- Saudi Biswas
- BBC News, Indian correspondent
For more than a week, children in some districts of the northern Indian state of Uttar Pradesh have been waking up with a high fever and drenched in sweat.
Many of them complained of joint pain, headaches, dehydration and nausea. In some cases, the psoriasis spreads to the legs and arms.
At least 50 people, mostly children, have died of the flu and several hundred have been hospitalized in six districts in the eastern part of the state.
nothing Deceased Positive test for Govit-19.
At a time when India appears to be slowly reeling from a deadly second wave of the corona virus, deaths in Uttar Pradesh have made headlines about the “mysterious flu” spreading to the countryside in the country’s most populous state.
Doctors in some of the affected districts (Agra, Mathura, Mainpuri, Etta, Kasganj and Firozabad) believe that dengue, a virus transmitted by mosquitoes, may be the main cause of death.
They say many of the patients were taken to a hospital with a severe form of dengue with low levels of platelets (necessary for blood cells to clot).
“Patients in hospitals, especially children, die very quickly,” says Dr Neeta Kulsresta, the district’s top health official, who said 40 people, including 32 minors, died last week.
Dengue, transmitted by female mosquitoes, is primarily a tropical disease and has been prevalent in India for hundreds of years.
It spreads to more than 100 countries, but 70% of cases are in Asia.
Four viruses carry the disease, and children are five times more likely to die from a second dengue infection than adults.
Mosquito Aedes Egypt Breeding in and around homes in containers with fresh water.
Dr. Scott Holstead, one of the world’s leading experts on mosquito-borne viruses, says, “Humans provide breeding grounds and only they can prevent them.
Every year, nearly 100 million cases of dengue (with severe bleeding and organ damage) are reported worldwide.
According to the World Health Organization (WHO), “the combined impact of Govt-19 and dengue epidemics could have devastating consequences for people at risk.”
However still It is not clear whether dengue is the only cause of the epidemic Flu-related deaths in Uttar Pradesh.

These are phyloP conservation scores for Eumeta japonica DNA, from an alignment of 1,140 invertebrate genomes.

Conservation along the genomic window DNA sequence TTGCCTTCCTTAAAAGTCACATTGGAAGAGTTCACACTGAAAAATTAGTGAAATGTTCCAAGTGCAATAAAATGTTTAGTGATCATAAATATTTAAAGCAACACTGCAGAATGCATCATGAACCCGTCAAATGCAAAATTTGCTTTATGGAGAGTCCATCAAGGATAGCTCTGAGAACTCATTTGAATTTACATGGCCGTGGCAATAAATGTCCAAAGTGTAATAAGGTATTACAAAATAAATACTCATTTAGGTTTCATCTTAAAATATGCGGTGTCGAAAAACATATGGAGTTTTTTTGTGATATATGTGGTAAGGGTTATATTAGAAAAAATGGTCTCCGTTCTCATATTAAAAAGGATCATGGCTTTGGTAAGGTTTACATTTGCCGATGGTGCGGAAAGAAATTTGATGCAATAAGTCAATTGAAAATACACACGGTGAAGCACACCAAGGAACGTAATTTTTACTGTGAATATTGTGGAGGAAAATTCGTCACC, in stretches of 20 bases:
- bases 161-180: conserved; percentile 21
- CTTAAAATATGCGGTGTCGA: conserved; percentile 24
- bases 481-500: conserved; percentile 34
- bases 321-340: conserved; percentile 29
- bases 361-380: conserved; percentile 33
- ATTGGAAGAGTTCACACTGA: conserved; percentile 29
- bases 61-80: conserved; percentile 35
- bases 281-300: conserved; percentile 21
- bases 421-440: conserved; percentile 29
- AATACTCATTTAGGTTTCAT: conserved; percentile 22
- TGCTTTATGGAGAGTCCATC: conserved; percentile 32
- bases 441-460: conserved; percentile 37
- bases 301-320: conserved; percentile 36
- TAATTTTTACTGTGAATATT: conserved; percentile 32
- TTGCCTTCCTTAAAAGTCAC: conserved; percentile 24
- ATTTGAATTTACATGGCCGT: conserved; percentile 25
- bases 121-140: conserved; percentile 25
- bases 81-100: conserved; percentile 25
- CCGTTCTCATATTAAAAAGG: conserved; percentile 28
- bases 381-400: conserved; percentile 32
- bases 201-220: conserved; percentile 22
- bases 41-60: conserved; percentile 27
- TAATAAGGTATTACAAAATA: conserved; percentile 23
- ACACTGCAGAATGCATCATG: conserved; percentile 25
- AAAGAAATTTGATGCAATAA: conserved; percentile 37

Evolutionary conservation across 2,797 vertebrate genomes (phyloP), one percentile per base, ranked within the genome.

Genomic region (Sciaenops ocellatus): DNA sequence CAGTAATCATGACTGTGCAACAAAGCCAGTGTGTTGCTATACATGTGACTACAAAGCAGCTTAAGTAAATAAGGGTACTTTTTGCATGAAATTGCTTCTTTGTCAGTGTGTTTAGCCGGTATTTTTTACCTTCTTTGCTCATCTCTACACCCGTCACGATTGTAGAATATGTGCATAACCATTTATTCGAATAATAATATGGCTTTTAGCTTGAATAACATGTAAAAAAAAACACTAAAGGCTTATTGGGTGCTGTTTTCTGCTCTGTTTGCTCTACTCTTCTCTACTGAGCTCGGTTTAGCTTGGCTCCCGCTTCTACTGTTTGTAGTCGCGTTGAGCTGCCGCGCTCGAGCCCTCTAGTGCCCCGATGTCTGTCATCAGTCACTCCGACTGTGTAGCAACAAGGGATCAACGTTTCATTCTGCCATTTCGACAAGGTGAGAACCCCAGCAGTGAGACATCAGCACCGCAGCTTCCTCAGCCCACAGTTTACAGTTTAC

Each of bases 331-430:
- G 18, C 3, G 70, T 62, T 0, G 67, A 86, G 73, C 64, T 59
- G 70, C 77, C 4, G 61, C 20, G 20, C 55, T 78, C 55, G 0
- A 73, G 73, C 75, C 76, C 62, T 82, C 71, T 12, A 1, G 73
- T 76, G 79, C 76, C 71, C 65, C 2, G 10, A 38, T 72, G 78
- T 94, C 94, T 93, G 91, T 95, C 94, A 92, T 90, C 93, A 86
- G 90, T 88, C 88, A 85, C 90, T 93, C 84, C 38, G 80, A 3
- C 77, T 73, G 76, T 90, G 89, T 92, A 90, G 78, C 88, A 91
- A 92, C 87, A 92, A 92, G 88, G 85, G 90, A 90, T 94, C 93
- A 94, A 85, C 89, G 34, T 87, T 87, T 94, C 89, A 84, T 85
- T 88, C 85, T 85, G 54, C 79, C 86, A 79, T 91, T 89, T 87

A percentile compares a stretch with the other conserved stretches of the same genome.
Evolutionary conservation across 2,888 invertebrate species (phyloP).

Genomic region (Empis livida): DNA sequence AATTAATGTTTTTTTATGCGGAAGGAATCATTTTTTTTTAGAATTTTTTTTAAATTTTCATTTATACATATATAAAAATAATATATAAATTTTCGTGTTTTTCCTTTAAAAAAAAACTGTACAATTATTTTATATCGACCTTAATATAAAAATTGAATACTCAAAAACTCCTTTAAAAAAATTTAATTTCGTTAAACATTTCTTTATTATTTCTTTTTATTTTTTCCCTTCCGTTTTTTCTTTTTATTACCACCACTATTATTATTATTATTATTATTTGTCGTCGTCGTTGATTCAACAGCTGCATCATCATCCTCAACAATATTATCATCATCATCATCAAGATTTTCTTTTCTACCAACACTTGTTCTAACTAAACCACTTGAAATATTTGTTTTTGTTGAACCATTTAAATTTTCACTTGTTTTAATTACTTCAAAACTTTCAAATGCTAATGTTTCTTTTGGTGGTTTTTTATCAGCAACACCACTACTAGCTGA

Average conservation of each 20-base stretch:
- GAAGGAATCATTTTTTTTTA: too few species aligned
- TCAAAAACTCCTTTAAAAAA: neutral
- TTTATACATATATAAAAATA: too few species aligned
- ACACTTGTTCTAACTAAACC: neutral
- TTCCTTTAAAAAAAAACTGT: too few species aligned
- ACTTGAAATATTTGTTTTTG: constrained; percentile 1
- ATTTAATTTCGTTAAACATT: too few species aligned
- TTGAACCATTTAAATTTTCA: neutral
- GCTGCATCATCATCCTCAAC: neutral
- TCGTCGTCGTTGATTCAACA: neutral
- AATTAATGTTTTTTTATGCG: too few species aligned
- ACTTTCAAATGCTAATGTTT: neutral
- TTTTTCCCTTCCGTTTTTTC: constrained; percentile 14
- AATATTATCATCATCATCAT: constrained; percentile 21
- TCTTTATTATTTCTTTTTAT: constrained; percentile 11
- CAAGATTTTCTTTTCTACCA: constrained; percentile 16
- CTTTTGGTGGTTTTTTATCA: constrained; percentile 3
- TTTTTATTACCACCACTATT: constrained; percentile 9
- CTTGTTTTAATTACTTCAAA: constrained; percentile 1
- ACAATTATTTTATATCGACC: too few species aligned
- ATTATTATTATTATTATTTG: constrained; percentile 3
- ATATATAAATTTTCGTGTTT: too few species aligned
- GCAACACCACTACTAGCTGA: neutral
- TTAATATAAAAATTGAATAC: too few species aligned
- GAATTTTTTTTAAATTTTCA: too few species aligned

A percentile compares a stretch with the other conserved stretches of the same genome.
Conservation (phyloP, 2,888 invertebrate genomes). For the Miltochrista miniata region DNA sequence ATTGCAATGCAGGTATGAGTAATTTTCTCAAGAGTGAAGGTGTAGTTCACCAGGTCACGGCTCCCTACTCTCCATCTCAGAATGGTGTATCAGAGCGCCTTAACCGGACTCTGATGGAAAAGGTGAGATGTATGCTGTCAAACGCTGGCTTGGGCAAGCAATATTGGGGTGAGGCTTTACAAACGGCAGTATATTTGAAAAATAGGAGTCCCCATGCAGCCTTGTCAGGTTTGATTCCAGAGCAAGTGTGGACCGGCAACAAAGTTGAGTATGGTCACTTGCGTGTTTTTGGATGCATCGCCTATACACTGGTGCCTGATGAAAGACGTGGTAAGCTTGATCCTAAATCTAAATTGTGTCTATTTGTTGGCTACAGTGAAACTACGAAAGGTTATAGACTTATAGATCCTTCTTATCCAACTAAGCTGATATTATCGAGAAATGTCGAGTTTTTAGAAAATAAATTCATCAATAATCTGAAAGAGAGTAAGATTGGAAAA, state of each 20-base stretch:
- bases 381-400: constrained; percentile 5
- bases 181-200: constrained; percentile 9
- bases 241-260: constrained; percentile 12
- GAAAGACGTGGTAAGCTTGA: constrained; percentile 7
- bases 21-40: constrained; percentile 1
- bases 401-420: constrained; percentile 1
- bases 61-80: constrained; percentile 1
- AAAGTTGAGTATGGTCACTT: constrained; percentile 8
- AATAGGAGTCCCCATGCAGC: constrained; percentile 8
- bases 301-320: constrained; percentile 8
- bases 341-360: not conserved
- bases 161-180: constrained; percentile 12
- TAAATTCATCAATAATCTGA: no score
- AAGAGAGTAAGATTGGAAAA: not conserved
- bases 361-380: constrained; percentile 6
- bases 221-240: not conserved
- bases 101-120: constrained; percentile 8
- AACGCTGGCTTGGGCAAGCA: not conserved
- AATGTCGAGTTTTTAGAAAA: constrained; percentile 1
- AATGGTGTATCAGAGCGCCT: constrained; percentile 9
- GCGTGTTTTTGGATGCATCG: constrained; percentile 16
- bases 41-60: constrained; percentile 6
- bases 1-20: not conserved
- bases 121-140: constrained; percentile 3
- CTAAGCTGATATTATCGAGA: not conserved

In a state of more than 200 million people and traditionally poor health, high malnutrition in children and irregular medical care, cases of “mysterious flu” continue to be reported every two years after the monsoon.
Japanese encephalitis, transmitted by mosquitoes, was first diagnosed in Uttar Pradesh in 1978 and has since claimed more than 6,500 lives.
The disease spreads primarily through districts bordering Nepal in the foothills of Gorakhpur and the Himalayas, all of which are low-lying and breeding grounds for mosquitoes that carry the virus.
The vaccination campaign, which began in 2013, has led to a drop in cases, But children continue to die
So far this year, seventeen children have died of Japanese encephalitis in Gorakhpur and 428 cases have been reported.
In 2014, scientists examined 250 children affected in Gorakhpur, amid rising deaths from encephalitis and myocarditis.
They found that 160 of them had antibodies against bacteria called bush flu.
Also known as scrub typhus, it is a bacterial infection that is spread by the bite of an infected virus.
These settle in the lush vegetation of the villages after the monsoon.
Scientists have found insects in firewood stored by villagers in their homes.
Scrub typhus is most often spread when children handle firewood at home or defecate outside in insect-infested bushes.
In a separate study, scientists found that between 2015 and 2019, scrub typhus and dengue were the main cause of post-monsoon flu outbreaks in six districts of eastern Uttar Pradesh.
Another life-threatening bacterial infection called leptospirosis, which spreads from animals to humans and is transmitted by mosquitoes to chikungunya, explained other flu-causing pathogens.
“So after the end of the monsoon there were many flu-related diseases in the region,” says V Ravi, a professor of virology at the National Institute of Psychiatry and Neurology (Nimhans) who led the second study.
“Proper monitoring is needed to diagnose and treat these diseases,” he added.
Earlier in 2006, scientists studied another “mysterious” outbreak of flu-related deaths among children in Uttar Pradesh.
This time it was discovered that they were children Cassia died after eating beans, It grew abundantly in the western part of the state.
The scientists concluded that the food poisoning was the result of “poverty, hunger, lack of parental supervision, ignorance, children playing alone, unavailability of toys and easy access to the plant”.
Only further research and genetic analysis will reveal whether the latest wave of “mystery fever” in India was triggered only by dengue or by several diseases.
It will train local clinics and hospitals in collecting samples from flu victims and sending them to laboratories for genetic testing.
Furthermore, there is no clear record of how these fevers started and progressed; And the severity of the condition was determined by the long and arduous journeys that people had to go to government hospitals for treatment.
Or if the affected children are suffering from other conditions such as tuberculosis.
If dengue is the only cause of mysterious deaths, it indicates that the government’s mosquito eradication programs are largely ineffective.
Transmission Intensity, Dr. According to Holstead, it can only be determined by antibody tests called the Adult Serological Survey.
“If we don’t investigate properly and systematically, many things will remain a mystery,” says the Indian virologist who wants to remain anonymous.
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